Mr. Morse lets you buy a house in the Villages and everything is for the most part included in the price, plus a fee. Sounds very reasonable. But he also takes a percentage of every part of the extraordinary operation that supports the enormous population of this neverending story with a very definitive end. It is a business and of course that means everyone has to make a profit. Which brings us to the necessities of life. Running an eatery where you are going to be missing a hefty percentage off the topline for every punter who walks through the doors does wonders for maximising the entire supply chain involved.
There are many restaurants in the Villages and they all pay for the privilege of being there. It is surely worth it. A ready-made captive audience of middle american pensioners without great demands on the sort of food they eat or how it gets on the table. No problem you would have thought, to make sure that they get fairly decent stuff served in a courteous manner. Well Yes and No, is the answer because you have to take into account the Human factor. The lazy cook, the in-fighting among the staff to get the big tipping parties, the difficulty of trying to control disdain for the motley groups that fill up the tables and move on. But nevertheless, they take the money so they have a duty to try and keep it all civilized.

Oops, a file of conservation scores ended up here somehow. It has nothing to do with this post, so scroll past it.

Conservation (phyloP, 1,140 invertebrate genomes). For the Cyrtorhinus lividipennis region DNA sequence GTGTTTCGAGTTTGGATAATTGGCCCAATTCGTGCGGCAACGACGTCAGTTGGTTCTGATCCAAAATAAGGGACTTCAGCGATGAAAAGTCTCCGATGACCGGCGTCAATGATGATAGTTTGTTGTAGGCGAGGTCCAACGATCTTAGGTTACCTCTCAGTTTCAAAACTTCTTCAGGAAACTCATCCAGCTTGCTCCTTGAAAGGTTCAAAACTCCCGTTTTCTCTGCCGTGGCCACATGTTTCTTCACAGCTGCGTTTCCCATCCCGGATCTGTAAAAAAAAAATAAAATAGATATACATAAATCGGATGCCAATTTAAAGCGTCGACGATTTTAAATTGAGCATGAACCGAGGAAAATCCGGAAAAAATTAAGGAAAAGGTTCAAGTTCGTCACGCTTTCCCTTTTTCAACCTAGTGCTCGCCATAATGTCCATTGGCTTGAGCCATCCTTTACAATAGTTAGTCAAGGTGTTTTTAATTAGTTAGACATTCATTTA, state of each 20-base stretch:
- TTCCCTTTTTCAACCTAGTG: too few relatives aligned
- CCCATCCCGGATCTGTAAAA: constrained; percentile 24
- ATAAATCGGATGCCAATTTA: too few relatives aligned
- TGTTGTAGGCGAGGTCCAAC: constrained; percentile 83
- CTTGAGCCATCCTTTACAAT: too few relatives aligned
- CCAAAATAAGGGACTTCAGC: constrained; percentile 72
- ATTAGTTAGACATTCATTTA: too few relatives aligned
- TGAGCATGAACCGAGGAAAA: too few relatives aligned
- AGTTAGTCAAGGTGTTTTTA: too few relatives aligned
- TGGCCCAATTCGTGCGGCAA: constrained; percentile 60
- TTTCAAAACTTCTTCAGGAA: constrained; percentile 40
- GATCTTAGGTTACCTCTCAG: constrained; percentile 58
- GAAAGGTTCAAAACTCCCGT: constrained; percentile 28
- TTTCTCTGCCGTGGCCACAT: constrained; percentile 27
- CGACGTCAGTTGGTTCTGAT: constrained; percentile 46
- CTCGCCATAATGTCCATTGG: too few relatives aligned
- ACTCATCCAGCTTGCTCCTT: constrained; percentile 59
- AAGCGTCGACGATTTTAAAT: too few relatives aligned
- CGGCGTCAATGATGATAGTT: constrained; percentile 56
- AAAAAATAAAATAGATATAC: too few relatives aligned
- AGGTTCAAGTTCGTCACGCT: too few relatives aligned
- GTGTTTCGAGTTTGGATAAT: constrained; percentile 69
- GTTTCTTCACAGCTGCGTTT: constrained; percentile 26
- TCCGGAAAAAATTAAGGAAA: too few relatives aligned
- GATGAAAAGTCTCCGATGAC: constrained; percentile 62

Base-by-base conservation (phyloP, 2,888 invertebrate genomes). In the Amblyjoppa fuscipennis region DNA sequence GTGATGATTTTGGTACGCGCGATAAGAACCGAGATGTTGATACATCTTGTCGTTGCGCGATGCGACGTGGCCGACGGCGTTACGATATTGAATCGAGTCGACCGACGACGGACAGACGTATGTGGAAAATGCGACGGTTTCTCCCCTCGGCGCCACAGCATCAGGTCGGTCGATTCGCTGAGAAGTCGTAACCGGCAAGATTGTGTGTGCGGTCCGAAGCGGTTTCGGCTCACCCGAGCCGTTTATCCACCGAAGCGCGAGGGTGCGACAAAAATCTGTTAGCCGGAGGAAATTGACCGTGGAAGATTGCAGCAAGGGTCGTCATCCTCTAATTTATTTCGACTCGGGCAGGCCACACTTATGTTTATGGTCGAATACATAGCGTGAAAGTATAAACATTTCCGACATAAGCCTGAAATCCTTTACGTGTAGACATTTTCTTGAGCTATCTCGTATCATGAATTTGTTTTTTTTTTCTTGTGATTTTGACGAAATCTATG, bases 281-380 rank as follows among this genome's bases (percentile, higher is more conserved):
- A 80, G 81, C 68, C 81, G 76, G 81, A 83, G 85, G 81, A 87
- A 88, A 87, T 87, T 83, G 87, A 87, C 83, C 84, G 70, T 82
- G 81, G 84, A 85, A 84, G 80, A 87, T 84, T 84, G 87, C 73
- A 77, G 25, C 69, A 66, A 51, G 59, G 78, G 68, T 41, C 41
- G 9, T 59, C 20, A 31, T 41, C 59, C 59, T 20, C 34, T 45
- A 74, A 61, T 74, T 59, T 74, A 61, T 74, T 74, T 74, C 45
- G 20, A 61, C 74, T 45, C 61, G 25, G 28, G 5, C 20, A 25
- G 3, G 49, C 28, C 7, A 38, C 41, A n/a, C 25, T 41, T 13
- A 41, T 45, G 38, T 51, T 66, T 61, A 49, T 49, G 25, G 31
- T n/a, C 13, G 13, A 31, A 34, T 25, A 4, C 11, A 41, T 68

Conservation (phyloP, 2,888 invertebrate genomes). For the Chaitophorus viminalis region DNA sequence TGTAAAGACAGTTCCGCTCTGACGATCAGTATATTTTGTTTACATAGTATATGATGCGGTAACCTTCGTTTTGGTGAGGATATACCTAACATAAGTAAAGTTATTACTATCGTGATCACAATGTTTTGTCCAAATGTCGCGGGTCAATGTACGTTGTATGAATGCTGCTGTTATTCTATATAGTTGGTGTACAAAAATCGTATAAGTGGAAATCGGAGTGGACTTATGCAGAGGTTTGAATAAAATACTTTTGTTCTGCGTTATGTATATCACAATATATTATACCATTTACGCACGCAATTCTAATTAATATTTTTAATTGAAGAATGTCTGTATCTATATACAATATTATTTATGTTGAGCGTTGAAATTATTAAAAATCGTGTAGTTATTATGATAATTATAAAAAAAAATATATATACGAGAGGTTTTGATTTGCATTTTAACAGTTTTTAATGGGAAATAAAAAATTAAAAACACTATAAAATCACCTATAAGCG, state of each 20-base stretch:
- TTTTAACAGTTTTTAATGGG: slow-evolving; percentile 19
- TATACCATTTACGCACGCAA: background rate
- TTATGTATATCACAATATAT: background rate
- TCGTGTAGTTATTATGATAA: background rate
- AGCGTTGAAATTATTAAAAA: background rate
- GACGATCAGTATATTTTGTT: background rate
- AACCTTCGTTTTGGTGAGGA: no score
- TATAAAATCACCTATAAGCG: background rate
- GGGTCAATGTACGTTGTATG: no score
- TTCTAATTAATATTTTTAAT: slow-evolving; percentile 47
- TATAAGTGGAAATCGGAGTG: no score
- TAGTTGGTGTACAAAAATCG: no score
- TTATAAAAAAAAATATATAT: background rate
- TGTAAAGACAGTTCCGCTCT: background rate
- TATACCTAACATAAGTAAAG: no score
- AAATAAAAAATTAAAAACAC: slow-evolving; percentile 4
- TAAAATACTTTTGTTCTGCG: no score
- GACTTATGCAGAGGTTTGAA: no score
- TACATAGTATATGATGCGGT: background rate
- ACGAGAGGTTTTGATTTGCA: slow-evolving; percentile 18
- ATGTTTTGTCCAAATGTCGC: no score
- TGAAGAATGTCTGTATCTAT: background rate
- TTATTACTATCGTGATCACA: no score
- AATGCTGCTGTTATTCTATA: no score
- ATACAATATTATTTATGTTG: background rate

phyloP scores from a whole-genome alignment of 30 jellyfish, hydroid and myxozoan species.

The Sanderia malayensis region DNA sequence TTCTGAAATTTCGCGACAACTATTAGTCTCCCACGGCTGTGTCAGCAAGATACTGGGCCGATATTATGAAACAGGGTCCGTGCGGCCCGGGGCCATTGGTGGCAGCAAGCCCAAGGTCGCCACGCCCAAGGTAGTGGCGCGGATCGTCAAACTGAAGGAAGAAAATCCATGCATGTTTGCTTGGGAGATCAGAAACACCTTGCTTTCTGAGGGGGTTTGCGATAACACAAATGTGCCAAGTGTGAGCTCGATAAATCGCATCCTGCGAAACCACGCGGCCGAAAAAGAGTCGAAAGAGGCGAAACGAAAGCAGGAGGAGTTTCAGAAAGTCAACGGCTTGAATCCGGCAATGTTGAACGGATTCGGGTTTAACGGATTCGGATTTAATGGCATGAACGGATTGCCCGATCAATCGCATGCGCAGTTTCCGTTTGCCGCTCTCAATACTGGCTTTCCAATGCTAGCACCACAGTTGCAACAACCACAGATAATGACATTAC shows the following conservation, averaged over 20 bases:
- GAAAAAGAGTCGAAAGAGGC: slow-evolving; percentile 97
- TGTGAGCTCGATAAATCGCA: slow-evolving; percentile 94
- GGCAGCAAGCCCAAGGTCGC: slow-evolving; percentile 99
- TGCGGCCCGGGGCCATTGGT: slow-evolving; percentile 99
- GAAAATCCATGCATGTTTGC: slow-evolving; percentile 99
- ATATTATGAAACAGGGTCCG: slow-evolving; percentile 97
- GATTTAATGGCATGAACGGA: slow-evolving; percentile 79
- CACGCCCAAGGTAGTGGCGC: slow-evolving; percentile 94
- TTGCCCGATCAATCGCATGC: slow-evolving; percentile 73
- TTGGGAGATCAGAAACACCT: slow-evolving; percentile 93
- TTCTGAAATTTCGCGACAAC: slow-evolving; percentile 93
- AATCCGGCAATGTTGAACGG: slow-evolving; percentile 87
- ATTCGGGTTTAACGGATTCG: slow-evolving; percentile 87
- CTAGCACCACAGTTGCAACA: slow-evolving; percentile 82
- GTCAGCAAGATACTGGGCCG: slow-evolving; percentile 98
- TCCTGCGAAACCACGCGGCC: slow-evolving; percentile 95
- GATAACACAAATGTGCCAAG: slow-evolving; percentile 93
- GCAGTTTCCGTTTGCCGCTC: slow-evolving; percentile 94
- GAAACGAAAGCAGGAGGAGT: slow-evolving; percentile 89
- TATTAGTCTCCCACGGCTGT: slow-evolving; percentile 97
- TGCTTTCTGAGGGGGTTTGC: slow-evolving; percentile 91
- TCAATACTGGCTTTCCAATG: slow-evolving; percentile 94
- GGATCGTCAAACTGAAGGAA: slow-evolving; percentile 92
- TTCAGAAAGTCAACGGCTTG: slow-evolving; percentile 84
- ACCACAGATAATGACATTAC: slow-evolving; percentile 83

One of these outlets can be found at the Palmer Legends Country Club, which is meant to be one of the classier joints catering to slightly upscale retirees in club-like surroundings. The rumour is that this club and the surrounding golf course where actually designed and approved by Arnie himself, difficult to actually verify but there is so much of that in the Villages anyway. It is fantasy with a capital F. It would certainly lead you to expect that the food would likely be a step up from TGIF or Red Lobster just down the road. Which is why people go there and find out this is not quite the case. People like myself, prepared to spend the odd $250 or so for an evening with friends uninterrupted by poor food or service with an attitude. Well that did not happen.